Public Issue of shares

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Overview:

The market regulator SEBI recently approved the proposal for reducing the period for listing of shares in public issue from six days to three days.

About Public Issue of shares:

 

  • When a company raises funds by selling or issuing its equity shares to the public through an offer document it is called a public issue.
    • Initial Public Offerings (IPO): IPO is a type of issue where an unlisted company raises capital by making a fresh issue of securities or offering its existing securities for sale to the public for the first time.
    • Further Public Offer (FPO) / Follow-on Public Offer (FPO): When a listed company wants additional capital, it makes either a fresh issue of securities or an offer for sale of existing securities to the public it is called a Follow-on Public Offer (FPO).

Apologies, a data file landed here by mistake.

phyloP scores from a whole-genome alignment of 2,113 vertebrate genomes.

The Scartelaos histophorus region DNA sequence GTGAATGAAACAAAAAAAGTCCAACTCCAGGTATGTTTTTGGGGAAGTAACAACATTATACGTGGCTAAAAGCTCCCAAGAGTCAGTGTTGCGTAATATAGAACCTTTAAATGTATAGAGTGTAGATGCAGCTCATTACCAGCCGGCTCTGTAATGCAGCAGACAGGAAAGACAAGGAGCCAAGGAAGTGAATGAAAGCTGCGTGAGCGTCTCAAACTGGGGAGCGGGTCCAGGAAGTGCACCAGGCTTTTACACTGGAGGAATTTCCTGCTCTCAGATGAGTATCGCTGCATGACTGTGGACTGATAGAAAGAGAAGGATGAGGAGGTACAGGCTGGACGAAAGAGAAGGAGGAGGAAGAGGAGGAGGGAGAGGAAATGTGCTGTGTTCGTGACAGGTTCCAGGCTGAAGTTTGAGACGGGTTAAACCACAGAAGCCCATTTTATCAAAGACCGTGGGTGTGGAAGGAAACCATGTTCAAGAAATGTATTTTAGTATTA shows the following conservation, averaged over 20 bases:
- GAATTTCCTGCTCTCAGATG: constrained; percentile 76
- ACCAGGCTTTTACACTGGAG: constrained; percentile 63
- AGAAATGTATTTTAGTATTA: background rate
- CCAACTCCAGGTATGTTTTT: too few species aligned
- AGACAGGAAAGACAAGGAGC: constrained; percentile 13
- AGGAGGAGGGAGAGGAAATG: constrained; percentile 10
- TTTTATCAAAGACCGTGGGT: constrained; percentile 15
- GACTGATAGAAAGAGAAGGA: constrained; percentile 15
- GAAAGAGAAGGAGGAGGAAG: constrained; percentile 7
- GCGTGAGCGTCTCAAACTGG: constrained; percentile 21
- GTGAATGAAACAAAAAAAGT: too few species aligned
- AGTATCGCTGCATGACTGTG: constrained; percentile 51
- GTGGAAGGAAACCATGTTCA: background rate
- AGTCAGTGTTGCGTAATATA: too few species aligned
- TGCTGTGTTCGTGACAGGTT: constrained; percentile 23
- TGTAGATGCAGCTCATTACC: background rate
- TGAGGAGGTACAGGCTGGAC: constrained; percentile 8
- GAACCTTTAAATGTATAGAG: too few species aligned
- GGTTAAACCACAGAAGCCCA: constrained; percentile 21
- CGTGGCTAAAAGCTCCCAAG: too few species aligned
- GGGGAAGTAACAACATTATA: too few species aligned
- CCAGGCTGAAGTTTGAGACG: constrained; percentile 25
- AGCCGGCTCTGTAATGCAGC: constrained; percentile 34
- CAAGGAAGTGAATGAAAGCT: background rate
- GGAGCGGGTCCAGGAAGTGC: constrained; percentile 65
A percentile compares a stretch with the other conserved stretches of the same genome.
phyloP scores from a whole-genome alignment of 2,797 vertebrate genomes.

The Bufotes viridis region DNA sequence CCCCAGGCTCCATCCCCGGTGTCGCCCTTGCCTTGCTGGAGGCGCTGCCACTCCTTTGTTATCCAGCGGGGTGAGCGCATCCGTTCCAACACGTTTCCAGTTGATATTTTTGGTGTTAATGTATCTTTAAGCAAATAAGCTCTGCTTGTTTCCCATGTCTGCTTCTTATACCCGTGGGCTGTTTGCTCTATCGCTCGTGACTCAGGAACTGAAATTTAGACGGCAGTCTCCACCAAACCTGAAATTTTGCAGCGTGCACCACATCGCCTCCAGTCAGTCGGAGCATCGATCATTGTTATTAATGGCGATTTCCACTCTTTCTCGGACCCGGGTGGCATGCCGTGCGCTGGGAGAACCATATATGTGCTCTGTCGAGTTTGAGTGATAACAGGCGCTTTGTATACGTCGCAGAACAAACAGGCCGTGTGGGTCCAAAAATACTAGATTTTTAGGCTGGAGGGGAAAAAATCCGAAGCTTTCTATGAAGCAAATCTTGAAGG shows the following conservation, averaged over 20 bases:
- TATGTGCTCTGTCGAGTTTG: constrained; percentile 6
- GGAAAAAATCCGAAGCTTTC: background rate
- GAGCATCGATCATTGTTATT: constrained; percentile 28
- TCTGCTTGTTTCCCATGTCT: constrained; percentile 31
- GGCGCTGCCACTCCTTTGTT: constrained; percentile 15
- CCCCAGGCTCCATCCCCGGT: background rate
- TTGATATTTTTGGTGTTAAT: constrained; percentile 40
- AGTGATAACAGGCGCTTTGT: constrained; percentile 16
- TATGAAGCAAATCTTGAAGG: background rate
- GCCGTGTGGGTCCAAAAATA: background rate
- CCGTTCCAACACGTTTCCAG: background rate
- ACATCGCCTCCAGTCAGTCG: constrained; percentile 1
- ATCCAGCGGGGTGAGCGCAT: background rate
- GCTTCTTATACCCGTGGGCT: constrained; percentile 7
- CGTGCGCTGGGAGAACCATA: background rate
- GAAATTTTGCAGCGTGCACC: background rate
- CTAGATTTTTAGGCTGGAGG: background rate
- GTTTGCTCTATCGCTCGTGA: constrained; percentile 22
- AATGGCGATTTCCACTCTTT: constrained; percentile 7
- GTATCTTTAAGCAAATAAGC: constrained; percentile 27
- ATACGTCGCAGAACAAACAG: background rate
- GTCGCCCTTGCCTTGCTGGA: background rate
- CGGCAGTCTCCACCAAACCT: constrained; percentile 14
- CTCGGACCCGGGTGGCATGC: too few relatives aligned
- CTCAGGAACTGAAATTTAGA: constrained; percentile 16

• Offer for Sale (OFS):
      • Institutional investors like venture funds, private equity funds etc. invest in a company at its nascent stage.
      • Once the company grows bigger these investors sell their shares to the public through the issue of offer document and subsequently shares get listed on the stock exchange.
      • Offer for sale (OFS) is also a special mechanism through which the promoters can sell their stake in the market.
      • Only promoters or shareholders holding more than 10% of the share capital in a company can come up with such an issue.
    • Both retail and institutional investors can invest in an OFS and buy shares of the Company.

 


Q1) What is a Follow-on Public Offer (FPO)?

When a listed company wants additional capital, it makes either a fresh issue of securities or an offer for sale of existing securities to the public; it is called a Follow-on Public Offer (FPO).

Source: SEBI Halves Public Issue Listing Time To Three Days